The feature of quantum error correcting codes called degeneracy is that they can sometimes be used to correct more errors than they can uniquely identify. It seems that codes exhibiting such characteristic are able to overcome the performance of quantum error correction codes that are nondegenerate.

I am wondering if there exists some kind of measure, or classification method in order to determine how degenerate is a quantum code, and so if there has been any study trying to determine the error correction abilities of quantum codes depending on the degeneracy of them.

Apart from that, it would be interesting to give reference or some intuition about how to construct good degenerate codes, or just reference about the current state of the art of those issues.


2 Answers 2


I don't have a complete answer, but perhaps others can improve on this starting point.

There are probably 3 things to ask about the code:

  1. How degenerate is it?

  2. How hard is it to perform the classical post-processing of the error syndrome in order to determine which corrections to make?

  3. What are its error correcting/fault-tolerant thresholds?

I suppose a simple enough measure of degeneracy is the extent to which the Quantum Hamming Bound is surpassed. For an $[[N,k,d]]$ code, a non-degenerate code must satisfy:

$$2^{N-k}\geq\sum_{n=0}^{\lfloor d/2\rfloor}3^n\binom{N}{n}$$

So the amount by which that bound is violated suggests something interesting about how densely the information is packed. Of course, that's no use if your mega-degenerate code cannot actually correct for any errors. Similarly, if your code is in principle awesome, but it takes too long to actually work out what the correction is, your code isn't really any use in practice because errors will continue to accumulate as you try to work out what corrections to do.

  • $\begingroup$ Thanks for the thought about the question. The points you give in order to analyze the code are really interesting and I think that considerig the violation of the quantum Hamming bound in order to analyze the degeneracy is really interesting. I have been thinking about using the cardinals of the error cosets which will be bigger than one for degenerate codes in order to classify the degeneracy, what do you think about it? Also if you have any interesting reference about the topic, it would be interesting to share it. $\endgroup$ May 14, 2018 at 13:52
  • $\begingroup$ @JosuEtxezarretaMartinez Perhaps you could expand your idea more within the question? I'm not sure I immediately understand what you're getting at, but it will also advertise it to a wider audience than the comment will... $\endgroup$
    – DaftWullie
    May 14, 2018 at 21:04
  • $\begingroup$ Ok, I guess I will prepare a question about that sometime. Also, the link you wrote is not working because it has taken the bracket and the "(here)" as part of it, it'd be nice if you edit it so that other people can use that. Thanks. $\endgroup$ May 15, 2018 at 7:37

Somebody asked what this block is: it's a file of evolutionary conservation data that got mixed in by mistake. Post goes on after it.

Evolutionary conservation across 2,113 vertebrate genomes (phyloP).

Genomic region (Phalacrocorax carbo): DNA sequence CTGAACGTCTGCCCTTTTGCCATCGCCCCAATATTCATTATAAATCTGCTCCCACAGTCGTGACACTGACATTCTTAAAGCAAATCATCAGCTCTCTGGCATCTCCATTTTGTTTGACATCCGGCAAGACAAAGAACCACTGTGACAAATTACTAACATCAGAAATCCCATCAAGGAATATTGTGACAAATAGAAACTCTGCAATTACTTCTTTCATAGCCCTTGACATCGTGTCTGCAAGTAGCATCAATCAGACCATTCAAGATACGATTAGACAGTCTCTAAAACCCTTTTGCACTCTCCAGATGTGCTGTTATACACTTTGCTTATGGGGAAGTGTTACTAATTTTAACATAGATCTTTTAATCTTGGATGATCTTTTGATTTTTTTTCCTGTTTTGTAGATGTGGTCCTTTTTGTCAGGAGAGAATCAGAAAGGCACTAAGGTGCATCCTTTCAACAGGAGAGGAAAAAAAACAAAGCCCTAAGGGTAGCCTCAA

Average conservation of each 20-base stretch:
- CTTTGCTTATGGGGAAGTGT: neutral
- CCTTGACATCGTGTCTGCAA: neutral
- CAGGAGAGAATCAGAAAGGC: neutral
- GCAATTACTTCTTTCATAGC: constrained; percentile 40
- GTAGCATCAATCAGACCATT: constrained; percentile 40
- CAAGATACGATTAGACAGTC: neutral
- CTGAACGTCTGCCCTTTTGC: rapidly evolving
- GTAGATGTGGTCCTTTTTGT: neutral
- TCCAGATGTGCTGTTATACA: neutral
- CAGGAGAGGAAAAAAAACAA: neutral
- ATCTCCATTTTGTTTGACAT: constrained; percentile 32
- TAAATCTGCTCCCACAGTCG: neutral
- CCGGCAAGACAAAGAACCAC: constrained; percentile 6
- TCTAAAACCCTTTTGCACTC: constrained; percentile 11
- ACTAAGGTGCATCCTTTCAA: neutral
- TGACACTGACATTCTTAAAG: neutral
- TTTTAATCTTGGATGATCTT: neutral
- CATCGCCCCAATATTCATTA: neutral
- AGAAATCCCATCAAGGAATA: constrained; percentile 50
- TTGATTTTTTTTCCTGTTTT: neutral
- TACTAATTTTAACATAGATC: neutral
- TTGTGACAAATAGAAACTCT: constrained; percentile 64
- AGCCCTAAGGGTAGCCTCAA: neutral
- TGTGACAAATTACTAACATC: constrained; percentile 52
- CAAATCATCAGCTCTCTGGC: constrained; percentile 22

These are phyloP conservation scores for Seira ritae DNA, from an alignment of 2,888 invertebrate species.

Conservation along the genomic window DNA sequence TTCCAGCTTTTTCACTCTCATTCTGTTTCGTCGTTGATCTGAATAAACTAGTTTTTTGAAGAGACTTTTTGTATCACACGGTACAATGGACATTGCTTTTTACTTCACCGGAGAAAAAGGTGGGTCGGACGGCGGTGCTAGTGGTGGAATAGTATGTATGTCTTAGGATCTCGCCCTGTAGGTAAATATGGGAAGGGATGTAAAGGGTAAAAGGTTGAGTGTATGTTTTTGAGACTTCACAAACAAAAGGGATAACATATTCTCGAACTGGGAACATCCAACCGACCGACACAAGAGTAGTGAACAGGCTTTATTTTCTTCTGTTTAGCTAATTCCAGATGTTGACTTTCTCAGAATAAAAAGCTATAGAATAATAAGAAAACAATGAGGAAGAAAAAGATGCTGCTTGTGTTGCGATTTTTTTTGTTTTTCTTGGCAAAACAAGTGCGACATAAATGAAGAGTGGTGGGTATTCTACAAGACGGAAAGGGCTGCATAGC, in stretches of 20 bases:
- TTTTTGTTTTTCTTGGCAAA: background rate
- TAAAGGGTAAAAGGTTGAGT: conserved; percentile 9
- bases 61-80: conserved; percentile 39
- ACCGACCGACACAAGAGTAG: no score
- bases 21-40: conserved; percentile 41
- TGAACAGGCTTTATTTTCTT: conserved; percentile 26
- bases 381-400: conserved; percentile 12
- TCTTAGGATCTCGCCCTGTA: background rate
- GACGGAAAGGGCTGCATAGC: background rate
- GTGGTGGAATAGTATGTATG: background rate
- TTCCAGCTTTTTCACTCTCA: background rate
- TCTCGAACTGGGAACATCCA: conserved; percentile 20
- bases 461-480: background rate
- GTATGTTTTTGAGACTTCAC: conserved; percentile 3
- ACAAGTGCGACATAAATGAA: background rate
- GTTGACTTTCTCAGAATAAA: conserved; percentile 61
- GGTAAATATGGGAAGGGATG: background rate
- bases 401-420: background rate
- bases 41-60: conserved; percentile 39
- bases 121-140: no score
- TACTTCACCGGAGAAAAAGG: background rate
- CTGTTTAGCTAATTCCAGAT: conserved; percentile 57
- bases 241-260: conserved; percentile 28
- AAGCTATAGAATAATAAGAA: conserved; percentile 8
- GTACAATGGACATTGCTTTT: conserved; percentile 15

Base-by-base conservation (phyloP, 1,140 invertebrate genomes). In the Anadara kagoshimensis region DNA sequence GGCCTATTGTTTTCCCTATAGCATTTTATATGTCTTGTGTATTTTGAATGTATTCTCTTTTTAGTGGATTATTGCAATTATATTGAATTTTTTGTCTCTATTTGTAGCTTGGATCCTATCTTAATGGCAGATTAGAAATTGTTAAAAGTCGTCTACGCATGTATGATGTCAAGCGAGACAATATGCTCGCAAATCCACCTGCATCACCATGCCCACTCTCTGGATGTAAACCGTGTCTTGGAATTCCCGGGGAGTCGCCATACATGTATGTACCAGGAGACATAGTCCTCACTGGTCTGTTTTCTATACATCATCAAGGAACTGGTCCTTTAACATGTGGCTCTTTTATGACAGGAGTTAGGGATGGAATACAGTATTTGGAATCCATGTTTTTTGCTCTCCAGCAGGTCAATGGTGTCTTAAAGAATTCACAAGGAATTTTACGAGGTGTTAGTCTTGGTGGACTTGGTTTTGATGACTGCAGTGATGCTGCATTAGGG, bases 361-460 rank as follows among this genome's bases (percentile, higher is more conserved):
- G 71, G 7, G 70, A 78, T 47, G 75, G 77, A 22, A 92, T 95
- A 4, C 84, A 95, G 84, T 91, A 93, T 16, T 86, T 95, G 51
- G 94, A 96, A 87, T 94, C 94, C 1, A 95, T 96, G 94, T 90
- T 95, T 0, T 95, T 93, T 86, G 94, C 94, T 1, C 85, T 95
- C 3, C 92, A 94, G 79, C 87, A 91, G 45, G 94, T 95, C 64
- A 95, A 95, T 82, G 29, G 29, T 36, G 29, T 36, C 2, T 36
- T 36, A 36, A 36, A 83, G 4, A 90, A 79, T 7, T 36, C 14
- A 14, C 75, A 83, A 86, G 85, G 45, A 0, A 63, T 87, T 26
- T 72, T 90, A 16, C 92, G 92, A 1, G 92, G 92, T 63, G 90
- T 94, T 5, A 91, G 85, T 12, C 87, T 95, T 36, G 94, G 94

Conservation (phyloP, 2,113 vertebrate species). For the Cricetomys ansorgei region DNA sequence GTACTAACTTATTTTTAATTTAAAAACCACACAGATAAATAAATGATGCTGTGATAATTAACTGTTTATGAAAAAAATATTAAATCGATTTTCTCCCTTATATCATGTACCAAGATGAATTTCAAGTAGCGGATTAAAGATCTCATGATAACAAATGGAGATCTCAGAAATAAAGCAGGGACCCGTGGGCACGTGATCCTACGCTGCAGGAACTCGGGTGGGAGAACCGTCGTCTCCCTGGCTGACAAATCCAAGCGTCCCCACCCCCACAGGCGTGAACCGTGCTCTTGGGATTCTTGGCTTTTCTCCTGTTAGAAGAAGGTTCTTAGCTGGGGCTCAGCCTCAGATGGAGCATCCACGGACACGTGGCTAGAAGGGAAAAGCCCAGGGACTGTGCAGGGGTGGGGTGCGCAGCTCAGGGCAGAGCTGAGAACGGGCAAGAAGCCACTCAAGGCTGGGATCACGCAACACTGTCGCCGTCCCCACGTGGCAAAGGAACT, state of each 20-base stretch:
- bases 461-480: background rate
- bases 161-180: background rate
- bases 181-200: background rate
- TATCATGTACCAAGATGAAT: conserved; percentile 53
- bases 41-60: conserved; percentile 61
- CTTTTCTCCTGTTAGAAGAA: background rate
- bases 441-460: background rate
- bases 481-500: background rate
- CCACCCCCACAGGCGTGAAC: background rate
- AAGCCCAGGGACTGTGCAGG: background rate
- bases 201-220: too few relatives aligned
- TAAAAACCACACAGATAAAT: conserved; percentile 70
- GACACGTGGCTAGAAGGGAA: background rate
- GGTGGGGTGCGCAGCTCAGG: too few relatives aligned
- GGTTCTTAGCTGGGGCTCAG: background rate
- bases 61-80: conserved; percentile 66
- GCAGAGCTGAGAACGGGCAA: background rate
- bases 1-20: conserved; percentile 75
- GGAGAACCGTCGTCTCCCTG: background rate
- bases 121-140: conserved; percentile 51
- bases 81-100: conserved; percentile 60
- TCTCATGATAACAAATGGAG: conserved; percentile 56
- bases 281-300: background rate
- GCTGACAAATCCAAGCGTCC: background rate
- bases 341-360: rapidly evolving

• $\begingroup$ Off the top of my head, I don't know of any references. To myknowledge, properties of degenerate codes are relatively under-studied in this way, because the first major challenge is to find some good degenerate codes. I don't think we know so many (e.g. here), and they don't beat the quantum Hamming bound by very much. $\endgroup$
    – DaftWullie
    May 15, 2018 at 15:24

It seems to me that the feature is only interesting if one introduces some notion of weight of the stabilizers and errors. The distance of the code does this implicitly since it cares about correcting all Pauli words from weight 0 up to some $d-1$.

Otherwise, all $[n, k, .]$ stabilizer codes are degenerate. They will have $n-k$ stabilizer generators. You will thus have $2^{n-k}$ disjoint correctable error classes (one per syndrome configuration). Each of these classes is itself composed of $2^{n-k}$ different Pauli errors ($e$ and other Paulis which are equivalent to $e$ up to stabilizers).

Intuitively, I would expect a measure of degeneracy to quantify how many low weight errors coincide in each class. One could say that counting only those Pauli errors words of weight lower than $d$ is a way to do it. By this definition any code which has a stabilizer of weight lower than $d$ is degenerate (that is the Yes/No approximation to quantifying degeneracy which coincides with the usual definition). In this case, each class has at most one Pauli word of weight less than d/2 in it.

However, I suspect there should be a smoother way to quantify this (and possibly still computable) which is probably where the question is coming from.

  • $\begingroup$ This paper: arxiv.org/abs/quant-ph/0604107 seems to discuss some definition of a degenerate quantum code, but the definition is given in a very hand-wavy manner... Would be interesting to hear if there is any other updated thoughts or literature on this. $\endgroup$
    – shixian105
    Nov 17, 2023 at 4:06

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